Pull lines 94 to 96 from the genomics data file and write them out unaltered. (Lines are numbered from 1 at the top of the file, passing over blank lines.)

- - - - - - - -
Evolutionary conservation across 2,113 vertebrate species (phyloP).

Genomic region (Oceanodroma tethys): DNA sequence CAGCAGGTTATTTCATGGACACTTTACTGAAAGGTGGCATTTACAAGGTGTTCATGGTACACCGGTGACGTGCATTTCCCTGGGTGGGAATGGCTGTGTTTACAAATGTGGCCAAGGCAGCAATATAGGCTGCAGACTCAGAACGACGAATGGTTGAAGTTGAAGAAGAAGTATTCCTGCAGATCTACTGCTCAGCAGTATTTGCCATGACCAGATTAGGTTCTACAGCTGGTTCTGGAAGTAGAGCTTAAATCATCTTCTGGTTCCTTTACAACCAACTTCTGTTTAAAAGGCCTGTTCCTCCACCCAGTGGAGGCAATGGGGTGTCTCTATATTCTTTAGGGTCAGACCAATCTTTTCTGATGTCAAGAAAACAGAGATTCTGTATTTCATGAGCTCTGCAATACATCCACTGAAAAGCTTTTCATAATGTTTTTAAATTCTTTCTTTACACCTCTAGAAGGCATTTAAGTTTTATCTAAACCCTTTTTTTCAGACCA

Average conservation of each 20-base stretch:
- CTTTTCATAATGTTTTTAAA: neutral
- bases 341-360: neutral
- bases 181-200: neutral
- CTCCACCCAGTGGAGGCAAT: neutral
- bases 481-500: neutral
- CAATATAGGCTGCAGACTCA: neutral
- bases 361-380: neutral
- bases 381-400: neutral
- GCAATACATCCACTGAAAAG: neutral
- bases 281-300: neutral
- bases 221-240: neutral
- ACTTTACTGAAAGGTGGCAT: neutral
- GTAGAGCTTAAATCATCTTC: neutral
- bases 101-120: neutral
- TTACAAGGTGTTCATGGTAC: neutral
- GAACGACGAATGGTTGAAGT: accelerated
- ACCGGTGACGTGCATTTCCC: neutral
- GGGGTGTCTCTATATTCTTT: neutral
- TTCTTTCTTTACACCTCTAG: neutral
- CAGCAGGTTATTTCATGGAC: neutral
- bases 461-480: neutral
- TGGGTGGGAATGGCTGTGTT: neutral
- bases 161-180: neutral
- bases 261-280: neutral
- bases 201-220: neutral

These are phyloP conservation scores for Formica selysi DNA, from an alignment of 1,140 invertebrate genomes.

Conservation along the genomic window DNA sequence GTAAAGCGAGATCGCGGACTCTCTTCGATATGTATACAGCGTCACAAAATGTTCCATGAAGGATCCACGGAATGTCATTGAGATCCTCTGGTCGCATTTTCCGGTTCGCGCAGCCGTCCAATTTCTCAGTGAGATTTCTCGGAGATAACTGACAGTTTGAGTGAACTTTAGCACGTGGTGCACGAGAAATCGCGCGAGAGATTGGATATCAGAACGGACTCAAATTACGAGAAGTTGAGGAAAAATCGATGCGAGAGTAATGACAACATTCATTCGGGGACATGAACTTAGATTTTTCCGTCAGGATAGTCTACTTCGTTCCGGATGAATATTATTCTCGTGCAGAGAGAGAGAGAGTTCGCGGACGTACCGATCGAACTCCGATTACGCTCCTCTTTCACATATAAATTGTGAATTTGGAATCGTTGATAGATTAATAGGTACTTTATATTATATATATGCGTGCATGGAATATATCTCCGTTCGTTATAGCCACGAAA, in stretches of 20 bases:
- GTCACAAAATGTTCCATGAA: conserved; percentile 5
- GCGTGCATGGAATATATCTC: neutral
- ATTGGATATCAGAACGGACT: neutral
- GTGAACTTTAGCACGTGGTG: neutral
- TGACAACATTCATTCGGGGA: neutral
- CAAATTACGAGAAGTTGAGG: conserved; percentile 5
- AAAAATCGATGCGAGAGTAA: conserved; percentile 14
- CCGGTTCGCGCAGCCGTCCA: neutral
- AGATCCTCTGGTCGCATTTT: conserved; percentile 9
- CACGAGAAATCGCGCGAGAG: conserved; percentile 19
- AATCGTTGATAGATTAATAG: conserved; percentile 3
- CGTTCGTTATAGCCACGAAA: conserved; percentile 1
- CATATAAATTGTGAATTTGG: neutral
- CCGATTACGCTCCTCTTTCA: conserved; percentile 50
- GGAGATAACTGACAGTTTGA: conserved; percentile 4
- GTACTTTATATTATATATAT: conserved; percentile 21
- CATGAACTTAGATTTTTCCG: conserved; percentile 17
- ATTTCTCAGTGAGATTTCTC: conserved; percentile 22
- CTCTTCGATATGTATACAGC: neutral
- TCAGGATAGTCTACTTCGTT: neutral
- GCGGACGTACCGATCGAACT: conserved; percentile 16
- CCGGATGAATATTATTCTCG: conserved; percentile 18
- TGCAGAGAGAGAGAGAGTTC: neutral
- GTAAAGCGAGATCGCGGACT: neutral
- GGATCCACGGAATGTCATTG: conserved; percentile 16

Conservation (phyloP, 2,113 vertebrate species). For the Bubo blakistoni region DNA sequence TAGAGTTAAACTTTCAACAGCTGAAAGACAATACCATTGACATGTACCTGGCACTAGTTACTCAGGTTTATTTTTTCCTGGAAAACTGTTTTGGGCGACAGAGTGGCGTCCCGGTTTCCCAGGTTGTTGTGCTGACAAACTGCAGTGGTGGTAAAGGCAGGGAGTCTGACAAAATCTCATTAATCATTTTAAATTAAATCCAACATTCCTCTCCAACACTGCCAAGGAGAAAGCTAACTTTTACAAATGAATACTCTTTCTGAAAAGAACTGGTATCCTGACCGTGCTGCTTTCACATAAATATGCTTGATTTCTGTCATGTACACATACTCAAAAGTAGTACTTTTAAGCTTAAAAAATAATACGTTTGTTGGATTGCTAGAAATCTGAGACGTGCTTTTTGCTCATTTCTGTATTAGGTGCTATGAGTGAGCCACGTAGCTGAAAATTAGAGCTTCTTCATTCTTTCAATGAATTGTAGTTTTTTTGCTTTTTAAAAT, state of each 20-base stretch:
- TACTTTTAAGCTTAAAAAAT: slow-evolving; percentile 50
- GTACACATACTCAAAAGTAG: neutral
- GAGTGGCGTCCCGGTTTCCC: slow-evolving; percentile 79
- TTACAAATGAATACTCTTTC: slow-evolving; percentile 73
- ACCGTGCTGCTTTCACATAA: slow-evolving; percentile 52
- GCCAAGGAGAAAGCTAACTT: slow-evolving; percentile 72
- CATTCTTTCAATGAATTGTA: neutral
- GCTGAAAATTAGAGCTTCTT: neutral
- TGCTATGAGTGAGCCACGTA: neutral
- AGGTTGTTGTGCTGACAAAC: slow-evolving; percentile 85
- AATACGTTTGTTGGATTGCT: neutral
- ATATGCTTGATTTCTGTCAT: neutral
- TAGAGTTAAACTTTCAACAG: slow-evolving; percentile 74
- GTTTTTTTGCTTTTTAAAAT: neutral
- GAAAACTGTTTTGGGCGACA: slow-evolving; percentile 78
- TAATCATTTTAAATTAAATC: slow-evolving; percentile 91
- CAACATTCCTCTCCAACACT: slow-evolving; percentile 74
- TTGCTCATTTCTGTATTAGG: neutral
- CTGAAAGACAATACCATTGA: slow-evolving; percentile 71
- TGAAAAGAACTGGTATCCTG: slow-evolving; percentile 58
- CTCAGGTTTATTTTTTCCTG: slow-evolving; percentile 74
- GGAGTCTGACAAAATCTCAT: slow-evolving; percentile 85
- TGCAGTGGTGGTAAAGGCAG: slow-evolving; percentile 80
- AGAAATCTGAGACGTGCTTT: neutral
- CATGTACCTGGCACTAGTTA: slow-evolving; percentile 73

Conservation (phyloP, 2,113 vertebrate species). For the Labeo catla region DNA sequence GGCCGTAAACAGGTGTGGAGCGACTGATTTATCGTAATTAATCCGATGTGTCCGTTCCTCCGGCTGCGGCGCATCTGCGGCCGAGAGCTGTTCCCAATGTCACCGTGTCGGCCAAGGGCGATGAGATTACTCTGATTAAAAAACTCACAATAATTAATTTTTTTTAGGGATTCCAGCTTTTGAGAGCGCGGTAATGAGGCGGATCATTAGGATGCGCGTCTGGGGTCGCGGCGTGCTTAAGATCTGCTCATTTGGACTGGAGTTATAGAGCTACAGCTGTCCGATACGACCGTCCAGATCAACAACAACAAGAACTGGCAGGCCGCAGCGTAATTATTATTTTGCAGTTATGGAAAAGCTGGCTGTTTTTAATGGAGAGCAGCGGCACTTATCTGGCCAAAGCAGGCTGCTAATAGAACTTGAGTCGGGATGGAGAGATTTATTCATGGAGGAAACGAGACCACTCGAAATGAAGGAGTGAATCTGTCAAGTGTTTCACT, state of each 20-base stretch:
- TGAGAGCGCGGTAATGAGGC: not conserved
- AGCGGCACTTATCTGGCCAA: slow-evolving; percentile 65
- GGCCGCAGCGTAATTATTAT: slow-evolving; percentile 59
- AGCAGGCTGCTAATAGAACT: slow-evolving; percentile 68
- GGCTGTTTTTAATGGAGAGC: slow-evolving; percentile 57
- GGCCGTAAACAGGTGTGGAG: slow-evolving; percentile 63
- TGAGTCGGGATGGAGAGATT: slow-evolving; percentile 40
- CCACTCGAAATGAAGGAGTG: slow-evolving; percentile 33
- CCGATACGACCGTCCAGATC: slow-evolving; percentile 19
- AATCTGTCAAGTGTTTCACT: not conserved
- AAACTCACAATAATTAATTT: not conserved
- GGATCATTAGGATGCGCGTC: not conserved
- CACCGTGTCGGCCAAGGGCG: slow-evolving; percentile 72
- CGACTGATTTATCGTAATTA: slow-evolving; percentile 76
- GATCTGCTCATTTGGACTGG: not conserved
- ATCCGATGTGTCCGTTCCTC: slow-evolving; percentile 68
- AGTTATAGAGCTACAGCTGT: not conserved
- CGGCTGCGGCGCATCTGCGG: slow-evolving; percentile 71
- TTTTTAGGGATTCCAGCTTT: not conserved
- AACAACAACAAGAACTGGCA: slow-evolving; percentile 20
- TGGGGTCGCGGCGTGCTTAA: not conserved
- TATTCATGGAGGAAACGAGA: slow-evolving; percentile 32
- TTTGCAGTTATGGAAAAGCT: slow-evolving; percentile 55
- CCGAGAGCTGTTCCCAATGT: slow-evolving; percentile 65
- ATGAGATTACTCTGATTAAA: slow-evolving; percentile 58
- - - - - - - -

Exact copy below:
- GGATCATTAGGATGCGCGTC: not conserved
- CACCGTGTCGGCCAAGGGCG: slow-evolving; percentile 72
- CGACTGATTTATCGTAATTA: slow-evolving; percentile 76